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It's no secret that the legal profession, like every other industry, has not rid itself of the invidious scourge of sexism and discrimination. In fact, a recent study revealed that the not-so mythological "old boys club" plays a significant part in why female partners are selected less often than male partners by clients.
According to a recent study, the numbers are rather jarring. Male clients will choose a female partner to handle their matter only 17 percent of the time. Almost more shocking, when it's a female client, the number only increases to 25 percent. Interestingly, and making the dismal numbers even more disappointing, as Above the Law explained, the statistics on performance quality between male and female led teams of attorneys tend to be about equal. Additionally, single gender teams performed worse than teams that included both genders.
Implicitly In House
Just like we learned years ago from the studies on implicit bias, not only do men hold an implicit bias against women due to the social programming, women hold similar biases against women. We are all similarly programmed, but also have the capability to recognize our own biases. It's challenging, but gets easier with practice.
In addition to our biases, decisions for in-house attorneys can often be dependent on an attorney's personal network. And given the overwhelming majority of in-house attorneys appear to be male, it stands to reason that the clients and other firms or partners they work with will also be male, based on the choose-who-you-know-and-who-your-friends-are-philosophy of doing business that still exists and isn't likely to go away soon.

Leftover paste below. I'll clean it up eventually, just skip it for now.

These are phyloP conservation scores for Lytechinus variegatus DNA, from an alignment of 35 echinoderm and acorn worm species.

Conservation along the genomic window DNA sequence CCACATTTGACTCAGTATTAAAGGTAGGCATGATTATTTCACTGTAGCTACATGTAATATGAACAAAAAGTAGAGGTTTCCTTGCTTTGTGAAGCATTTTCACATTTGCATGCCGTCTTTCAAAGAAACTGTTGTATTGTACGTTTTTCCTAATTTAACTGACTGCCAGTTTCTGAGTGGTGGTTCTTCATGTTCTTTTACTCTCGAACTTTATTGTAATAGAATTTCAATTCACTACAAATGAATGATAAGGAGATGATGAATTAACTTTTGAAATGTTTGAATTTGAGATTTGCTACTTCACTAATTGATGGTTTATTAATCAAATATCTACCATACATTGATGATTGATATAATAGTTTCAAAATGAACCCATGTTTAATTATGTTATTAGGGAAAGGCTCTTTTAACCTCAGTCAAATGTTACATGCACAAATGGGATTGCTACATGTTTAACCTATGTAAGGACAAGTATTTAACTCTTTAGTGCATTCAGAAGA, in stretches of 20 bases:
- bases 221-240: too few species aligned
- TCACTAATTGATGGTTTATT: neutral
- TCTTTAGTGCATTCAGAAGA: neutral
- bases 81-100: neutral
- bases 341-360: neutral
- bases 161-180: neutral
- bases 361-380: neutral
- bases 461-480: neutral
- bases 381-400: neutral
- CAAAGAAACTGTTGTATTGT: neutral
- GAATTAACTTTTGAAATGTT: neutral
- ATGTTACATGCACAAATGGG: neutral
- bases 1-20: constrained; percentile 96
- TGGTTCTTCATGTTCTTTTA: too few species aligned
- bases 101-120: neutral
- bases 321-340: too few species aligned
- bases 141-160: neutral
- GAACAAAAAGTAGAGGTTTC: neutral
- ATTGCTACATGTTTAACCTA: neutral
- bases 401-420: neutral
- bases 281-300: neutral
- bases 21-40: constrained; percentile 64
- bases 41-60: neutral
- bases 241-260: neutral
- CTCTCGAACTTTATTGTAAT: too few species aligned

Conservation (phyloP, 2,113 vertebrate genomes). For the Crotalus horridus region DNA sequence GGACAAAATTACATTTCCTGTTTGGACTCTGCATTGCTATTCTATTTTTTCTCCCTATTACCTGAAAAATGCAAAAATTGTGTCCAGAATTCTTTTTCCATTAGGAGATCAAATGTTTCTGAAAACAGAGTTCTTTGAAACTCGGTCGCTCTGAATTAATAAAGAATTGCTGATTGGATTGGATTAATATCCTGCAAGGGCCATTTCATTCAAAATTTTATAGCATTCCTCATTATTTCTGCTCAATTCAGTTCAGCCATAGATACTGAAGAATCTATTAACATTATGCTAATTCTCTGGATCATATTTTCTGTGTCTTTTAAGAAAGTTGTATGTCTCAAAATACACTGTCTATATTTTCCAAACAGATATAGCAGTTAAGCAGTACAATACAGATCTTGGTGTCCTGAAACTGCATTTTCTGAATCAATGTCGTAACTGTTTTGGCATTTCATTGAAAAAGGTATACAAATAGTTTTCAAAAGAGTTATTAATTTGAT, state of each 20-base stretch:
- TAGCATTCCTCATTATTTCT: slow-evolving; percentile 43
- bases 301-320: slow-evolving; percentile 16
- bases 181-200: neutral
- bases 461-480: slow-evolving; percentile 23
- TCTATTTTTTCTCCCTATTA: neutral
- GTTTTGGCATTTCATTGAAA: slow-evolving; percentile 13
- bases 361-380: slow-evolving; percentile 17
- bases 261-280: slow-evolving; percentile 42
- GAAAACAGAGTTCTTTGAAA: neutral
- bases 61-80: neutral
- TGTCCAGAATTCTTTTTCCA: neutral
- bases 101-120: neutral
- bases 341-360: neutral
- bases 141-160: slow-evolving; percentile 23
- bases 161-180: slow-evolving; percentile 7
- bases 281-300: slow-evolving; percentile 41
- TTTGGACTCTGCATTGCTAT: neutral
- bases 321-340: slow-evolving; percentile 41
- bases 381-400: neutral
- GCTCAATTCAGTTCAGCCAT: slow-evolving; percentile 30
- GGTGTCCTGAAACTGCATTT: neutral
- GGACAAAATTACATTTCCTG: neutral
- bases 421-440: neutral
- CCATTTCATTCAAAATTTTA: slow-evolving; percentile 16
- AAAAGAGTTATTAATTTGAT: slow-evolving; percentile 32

Equality Requires Some Effort
The hard part seems to be that people simply want to know the people they're doing business with. And since men are more frequently friends with other men, this leads to sending business around amongst a seemingly male-only circle. Understanding the in house/business attorney/client selection process in this crass manner is crucial to fixing the problem of gender disparity as it's suggested that it may require some drastic affirmative action by clients.
In this modern day and age, luckily the action you have to take to fight gender discrimination isn't too burdensome. If you're on the client side, all it requires doing is looking up the firm's partners online, then calling up your current attorney and telling him that you want to send your business to one of the female partners. If he replies there isn't one, consider gasping. And don't worry, if a law firm isn't ready for it when a client inquires as to the lack of gender diversity, it's on them. Big corporate clients have already made headlines over their demands for diverse representation.
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